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Discussion Starter · #1 ·
hello guys i am new to this form and i am in need of some help. i have a 1981 vw rabbit diesel manual. heres the full story. everything was working great. then one morning my dome lights did not come on when i opened the door. so after a few days of driving (put on 70 miles a day) i had some spare time so i decided to check the fuse. the 15amp fuse for the dome lights was poped. so i said hmmm i wonder why that happened but o well i will replace it..... tried replacing the fuse and it kept sparking as i was trying to replace it. (i had the door open obviously) so i decided before i arced anything that i would unhook the battery. so i unhooked the positive terminal, replaced the fuse. re connected the battery and boom the dome lights started to work.. closed the hood. went to start the car. all indicator lights come on glow plug light times out and the car does not crank. further testing i found that the signal wire to the starter was not getting power to it when the key is in the cranking position. so just to verify everything i took a jumper wire from the battery to the signal terminal on the starter and the car cranked..... hmmm so i go to the fuse box. all of the fuses are good. i changed what i think is the starter relay with the horn relay.. still no start. turn the key to the on position and i hear the relay click. turn to the start position i again here it click but no power to the signal wire... my question is where does that black / red signal wire go to or get its power from? i traced it back to a bigger rectangle connector in the dash and if i apply 12v to that the car will again crank so i know my wiring to the starter is good... it appears that after the black rectangle connector the red/ black wire goes to the ignition switch... but i am not sure if it goes to other places or not. anyone have any ideas on what could be going on or how to test it?? any wiring diagrams that can be sent to me?.. i do not have a book on the car and i am having trouble finding the diagram online.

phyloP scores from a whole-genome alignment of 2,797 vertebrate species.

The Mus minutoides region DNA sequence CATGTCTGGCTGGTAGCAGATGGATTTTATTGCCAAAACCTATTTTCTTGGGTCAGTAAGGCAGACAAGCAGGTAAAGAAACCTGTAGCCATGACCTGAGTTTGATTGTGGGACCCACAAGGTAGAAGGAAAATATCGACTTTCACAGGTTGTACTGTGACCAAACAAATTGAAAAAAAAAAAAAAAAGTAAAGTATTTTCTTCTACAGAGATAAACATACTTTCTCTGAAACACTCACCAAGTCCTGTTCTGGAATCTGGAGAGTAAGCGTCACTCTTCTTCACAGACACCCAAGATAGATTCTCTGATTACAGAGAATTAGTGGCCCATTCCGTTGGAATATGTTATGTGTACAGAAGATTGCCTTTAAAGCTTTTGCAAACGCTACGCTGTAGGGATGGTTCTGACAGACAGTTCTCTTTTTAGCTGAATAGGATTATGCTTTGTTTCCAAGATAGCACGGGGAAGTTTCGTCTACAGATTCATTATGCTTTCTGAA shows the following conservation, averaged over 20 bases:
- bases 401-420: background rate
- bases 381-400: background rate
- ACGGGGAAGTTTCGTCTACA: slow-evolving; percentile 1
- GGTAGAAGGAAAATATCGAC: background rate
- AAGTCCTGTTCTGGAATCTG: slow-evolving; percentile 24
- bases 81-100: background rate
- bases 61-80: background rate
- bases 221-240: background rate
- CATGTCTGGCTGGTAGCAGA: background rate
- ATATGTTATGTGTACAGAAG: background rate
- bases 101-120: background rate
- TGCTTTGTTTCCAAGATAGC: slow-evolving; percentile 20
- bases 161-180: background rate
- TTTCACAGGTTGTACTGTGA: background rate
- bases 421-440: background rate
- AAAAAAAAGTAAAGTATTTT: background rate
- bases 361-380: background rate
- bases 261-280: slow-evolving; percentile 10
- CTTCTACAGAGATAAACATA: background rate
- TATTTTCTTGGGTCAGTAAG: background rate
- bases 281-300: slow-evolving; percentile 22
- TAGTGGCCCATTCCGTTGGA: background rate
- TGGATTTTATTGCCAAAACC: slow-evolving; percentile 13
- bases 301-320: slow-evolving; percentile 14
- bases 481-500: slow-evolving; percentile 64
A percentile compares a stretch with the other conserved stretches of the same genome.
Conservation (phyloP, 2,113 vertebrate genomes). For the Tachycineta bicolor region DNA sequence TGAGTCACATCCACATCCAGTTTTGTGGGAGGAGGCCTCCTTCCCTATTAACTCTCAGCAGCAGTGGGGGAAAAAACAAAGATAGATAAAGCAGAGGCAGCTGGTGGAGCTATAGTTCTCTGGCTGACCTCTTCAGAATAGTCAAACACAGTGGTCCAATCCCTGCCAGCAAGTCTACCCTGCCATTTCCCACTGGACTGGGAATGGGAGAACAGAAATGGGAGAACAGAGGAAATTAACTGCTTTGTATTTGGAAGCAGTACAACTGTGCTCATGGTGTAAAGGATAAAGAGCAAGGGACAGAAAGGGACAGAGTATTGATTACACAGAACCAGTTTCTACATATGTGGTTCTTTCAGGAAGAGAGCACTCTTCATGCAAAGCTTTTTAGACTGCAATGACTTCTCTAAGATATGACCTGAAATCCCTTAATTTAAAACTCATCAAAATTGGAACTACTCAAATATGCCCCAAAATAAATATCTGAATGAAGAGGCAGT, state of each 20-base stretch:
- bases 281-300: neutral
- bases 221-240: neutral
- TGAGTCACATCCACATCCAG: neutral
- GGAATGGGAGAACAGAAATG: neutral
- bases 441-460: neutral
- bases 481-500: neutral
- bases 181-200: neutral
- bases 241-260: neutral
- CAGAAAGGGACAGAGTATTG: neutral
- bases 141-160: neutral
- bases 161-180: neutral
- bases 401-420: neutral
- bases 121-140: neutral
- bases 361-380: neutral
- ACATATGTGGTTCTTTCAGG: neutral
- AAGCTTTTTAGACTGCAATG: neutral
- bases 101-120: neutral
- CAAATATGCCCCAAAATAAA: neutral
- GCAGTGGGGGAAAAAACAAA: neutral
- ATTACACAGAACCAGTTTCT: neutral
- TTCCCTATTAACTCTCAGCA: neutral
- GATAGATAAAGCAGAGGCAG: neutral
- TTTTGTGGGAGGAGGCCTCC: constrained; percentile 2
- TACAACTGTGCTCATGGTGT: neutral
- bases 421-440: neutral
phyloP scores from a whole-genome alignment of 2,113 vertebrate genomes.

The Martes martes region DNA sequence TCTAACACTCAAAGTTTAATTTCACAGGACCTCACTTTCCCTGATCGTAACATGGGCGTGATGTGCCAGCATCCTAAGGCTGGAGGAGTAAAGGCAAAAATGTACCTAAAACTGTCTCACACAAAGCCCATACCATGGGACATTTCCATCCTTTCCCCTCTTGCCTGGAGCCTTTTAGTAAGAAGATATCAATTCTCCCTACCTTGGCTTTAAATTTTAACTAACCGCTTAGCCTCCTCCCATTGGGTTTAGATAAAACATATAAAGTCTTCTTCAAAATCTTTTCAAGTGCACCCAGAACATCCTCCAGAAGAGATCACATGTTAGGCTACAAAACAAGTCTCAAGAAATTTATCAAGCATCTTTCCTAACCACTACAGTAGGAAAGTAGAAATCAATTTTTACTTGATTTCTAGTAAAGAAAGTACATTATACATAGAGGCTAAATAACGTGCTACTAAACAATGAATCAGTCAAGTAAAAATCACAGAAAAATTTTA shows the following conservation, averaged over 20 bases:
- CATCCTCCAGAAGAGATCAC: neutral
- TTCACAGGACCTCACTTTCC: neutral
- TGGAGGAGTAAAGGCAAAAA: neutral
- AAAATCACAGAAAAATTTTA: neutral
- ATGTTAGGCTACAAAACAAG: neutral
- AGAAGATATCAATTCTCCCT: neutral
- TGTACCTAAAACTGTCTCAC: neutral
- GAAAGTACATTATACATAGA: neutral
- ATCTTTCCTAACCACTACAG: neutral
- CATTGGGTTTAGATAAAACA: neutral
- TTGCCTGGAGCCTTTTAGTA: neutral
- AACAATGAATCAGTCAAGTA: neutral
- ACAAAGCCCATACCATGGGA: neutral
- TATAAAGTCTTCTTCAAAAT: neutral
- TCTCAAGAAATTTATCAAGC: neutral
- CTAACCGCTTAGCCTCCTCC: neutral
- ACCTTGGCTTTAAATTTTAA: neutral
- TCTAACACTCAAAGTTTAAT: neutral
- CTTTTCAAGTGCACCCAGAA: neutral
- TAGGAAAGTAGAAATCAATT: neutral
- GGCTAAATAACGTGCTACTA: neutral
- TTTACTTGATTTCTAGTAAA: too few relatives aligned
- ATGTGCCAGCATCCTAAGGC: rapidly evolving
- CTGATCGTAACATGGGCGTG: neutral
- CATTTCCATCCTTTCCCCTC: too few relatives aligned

all grounds at the battery are good. connections are good. fuse box is in excellent shape with no corrosion or loose pins. everything looks great there...
one other note---i do not know if this is normal or not but i tried a few differnt things----i left the headlights on an then tried to crank the car. and the headlights completley go out when trying to crank.